Breaking Baz: Mark Ruffalo Relishes Playing The Bad Guy In ‘Poor Things’ And Says He Fantasizes About Meeting Up With Kate Winslet In The Brad Ingelsby Universe
EDITED TO ARCHIVE ONLY MARK’S INTERVIEW PORTION. NO INFRINGEMENT INTENDED.
Mark Ruffalo tells me he has, until now, kinda shied away from playing the villain of the piece. He licks his lips as he declares that it’s “so much fun to finally get to play the bad guy.”
He refers, of course, to his Duncan Wedderburn, the calculating cad of the first water he plays with zest in Yorgos Lanthimos’ delicious movie Poor Things.
The schemer Wedderburn sets his sights on Emma Stone’s Bella Baxter, but it is she who outwits him.
“The bad ones are the best and I was scared of it,” he tells me at Saturday’s BAFTA Tea Party, set on a mammoth, chilly terrace at The Maybourne Beverly Hills.
As I toyed with Ruffalo’s thesis in my head, I was unable to conjure any roles he’s played that were, hitherto, downright dastardly. His Bruce Banner stroke the Hulk in the Marvel movies is essentially decent, as was Mike Rezendes the crusading journalist he portrayed in the Oscar-winning Spotlight.
Ruffalo shakes his head and says, “I really didn’t think I could do it. Being a bad person on screen, breaking whatever expectations. It’s such a flashy part and I had never really dug my teeth into anything like that — and man was it freeing and liberating and just joyfully wicked!”
He says it was never a case of avoiding such roles. ”Nobody asked me to do them and so this is the one time where they saw me in a part I don’t think many people would have possibly seen me in. It’s not so much avoiding it, they don’t really come my way. Now they will, hopefully.”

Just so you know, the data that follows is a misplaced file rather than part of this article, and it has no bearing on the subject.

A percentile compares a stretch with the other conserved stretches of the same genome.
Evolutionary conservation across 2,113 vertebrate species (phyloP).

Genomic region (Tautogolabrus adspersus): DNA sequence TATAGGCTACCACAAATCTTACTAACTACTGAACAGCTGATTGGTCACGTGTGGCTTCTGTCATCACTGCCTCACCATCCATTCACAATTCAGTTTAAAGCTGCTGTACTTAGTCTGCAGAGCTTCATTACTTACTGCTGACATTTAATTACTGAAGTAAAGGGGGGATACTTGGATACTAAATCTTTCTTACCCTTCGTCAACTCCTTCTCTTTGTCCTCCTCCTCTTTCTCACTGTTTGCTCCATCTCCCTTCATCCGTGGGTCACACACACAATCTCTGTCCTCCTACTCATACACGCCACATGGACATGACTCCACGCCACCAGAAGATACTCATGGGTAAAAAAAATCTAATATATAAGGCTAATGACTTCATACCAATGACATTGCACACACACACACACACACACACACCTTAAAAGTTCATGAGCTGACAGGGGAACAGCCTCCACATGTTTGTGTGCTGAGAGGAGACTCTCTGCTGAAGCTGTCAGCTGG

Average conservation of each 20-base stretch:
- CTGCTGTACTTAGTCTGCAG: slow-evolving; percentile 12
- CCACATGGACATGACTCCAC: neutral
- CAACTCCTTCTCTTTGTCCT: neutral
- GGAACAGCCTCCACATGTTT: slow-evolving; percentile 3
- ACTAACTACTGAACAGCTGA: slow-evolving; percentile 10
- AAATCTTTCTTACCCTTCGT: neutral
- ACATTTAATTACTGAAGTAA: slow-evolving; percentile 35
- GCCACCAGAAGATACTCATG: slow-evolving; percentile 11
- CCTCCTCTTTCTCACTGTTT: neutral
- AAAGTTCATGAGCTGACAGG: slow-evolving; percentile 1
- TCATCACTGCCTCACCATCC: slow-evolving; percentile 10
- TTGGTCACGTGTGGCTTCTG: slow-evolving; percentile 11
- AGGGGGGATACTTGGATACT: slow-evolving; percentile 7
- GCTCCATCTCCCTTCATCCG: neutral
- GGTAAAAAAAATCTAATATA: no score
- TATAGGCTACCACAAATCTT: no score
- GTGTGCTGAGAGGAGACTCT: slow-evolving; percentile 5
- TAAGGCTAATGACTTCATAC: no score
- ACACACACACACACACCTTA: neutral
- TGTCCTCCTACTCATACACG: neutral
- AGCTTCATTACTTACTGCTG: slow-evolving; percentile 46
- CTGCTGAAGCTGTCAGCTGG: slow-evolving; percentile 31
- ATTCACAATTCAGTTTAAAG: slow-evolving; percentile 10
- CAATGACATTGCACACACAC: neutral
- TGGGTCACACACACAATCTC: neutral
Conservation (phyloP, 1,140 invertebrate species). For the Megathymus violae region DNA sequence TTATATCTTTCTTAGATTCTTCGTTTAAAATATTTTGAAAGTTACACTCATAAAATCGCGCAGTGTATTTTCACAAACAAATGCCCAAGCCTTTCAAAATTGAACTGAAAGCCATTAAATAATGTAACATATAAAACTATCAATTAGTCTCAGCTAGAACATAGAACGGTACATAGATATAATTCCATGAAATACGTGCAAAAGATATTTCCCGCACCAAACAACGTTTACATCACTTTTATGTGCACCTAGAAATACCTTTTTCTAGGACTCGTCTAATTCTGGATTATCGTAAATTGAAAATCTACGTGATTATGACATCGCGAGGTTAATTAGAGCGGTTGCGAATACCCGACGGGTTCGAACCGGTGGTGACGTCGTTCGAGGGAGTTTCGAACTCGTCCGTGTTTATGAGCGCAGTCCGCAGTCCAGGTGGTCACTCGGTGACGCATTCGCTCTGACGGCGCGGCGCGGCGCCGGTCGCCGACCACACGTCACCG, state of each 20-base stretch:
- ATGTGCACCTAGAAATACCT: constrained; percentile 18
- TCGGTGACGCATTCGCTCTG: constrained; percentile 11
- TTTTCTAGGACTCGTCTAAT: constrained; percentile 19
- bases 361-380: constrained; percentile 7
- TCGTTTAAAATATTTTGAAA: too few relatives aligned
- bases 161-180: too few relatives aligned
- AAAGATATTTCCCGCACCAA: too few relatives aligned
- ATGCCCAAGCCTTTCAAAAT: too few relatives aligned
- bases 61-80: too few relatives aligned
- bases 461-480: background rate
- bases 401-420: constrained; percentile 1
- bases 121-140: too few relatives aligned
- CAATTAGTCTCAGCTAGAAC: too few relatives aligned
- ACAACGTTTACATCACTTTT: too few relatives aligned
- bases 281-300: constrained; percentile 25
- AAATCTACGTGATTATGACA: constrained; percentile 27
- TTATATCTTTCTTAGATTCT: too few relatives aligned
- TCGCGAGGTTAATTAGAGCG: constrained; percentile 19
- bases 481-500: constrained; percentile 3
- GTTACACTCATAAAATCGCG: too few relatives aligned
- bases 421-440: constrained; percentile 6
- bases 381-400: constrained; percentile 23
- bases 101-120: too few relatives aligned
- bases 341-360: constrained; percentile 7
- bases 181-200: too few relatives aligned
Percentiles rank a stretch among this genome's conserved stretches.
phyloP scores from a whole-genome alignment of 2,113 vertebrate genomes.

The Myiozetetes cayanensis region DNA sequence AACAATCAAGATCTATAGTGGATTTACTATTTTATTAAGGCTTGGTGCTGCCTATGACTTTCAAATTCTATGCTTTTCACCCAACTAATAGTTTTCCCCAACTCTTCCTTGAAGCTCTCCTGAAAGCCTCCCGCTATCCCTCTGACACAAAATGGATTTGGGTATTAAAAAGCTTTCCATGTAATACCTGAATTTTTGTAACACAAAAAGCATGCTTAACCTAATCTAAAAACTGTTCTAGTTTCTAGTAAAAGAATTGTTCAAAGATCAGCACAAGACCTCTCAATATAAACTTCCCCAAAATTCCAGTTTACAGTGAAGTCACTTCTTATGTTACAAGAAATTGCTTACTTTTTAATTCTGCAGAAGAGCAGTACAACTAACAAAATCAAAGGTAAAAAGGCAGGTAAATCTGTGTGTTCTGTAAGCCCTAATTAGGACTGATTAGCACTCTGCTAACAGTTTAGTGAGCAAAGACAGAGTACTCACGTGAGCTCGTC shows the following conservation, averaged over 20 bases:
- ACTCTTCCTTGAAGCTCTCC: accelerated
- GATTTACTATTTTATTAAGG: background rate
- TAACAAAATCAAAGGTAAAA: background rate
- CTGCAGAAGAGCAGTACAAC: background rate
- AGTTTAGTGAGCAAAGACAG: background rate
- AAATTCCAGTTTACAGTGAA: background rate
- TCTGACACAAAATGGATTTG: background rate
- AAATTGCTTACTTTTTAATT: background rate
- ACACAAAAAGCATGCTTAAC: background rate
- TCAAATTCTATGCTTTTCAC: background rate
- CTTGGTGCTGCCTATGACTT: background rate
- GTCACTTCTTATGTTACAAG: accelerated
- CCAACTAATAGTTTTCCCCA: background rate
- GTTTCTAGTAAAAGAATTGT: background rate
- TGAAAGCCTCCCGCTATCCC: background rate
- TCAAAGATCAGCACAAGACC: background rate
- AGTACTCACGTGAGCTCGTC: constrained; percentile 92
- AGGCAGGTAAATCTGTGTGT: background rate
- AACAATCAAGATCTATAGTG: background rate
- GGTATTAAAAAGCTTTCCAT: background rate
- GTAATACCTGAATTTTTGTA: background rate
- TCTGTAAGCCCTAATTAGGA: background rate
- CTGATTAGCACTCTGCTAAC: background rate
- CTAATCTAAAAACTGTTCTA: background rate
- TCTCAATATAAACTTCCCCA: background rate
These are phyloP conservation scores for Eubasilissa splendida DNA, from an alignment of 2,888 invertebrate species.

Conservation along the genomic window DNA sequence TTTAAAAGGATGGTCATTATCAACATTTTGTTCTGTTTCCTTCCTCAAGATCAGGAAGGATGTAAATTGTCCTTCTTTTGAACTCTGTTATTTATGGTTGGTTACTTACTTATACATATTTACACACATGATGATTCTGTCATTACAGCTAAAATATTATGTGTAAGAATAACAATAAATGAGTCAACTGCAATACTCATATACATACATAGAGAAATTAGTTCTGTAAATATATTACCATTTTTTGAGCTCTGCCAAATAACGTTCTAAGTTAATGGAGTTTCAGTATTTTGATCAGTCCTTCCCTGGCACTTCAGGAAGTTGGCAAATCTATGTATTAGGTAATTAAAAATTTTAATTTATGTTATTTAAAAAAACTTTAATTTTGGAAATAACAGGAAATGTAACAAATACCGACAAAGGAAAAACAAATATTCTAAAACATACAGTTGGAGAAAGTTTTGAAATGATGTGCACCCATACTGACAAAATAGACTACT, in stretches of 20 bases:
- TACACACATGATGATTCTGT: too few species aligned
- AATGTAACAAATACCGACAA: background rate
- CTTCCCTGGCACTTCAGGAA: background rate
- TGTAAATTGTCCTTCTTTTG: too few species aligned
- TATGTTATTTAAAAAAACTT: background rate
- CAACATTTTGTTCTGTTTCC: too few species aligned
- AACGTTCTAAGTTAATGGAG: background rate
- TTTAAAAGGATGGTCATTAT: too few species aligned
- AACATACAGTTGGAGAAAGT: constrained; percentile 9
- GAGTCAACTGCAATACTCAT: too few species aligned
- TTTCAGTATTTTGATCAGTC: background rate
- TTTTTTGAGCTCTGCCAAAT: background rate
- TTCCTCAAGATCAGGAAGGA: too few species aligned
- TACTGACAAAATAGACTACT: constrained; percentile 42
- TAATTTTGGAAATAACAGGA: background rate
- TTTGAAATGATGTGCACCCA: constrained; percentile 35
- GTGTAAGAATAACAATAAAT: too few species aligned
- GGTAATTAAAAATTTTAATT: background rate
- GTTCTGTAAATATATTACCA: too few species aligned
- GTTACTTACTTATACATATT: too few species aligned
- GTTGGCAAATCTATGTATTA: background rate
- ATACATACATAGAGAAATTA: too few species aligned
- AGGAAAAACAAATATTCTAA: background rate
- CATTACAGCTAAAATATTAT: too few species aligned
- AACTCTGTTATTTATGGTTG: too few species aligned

He laughs, agreeing that he’ll be begging to play a nice guy again. ”From one extreme to the next.”
Indeed, he plays “another f*cking psychopath,” he says, in Bong Joon Ho’s Mickey 17, due for release in March.
“This guy’s like a nasty dictator, fascist, narcissist; we know the type!”
Ruffalo explains that the Mickey 17 character’s a commander of a colonizing outer space excursion. “He’s as bad as any of these a**holes running around today.”
He loves playing such parts, he tells me. ”It’s a whole new era.”
Next up is an FBI agent for HBO in Task, a miniseries from Brad Ingelsby and Jeremiah Zagar.
He plays a good guy “but complicated,” he says. “He’s badly damaged but fighting for good.”
The character’s the head of an investigation that involves murder and kidnapping. Cameras roll in March.
Task is in the “same universe, it’s in Philly,” as Ingelsby’s award-winning Mare of Easttown, the blockbuster of a drama that starred Kate Winslet as a homicide detective. “At some point those two might run into each other in the future, that’s what they’re saying. It’s not set, nothing’s set,” he adds.
“The writing’s amazing. Now let’s see if I can do it,” he says.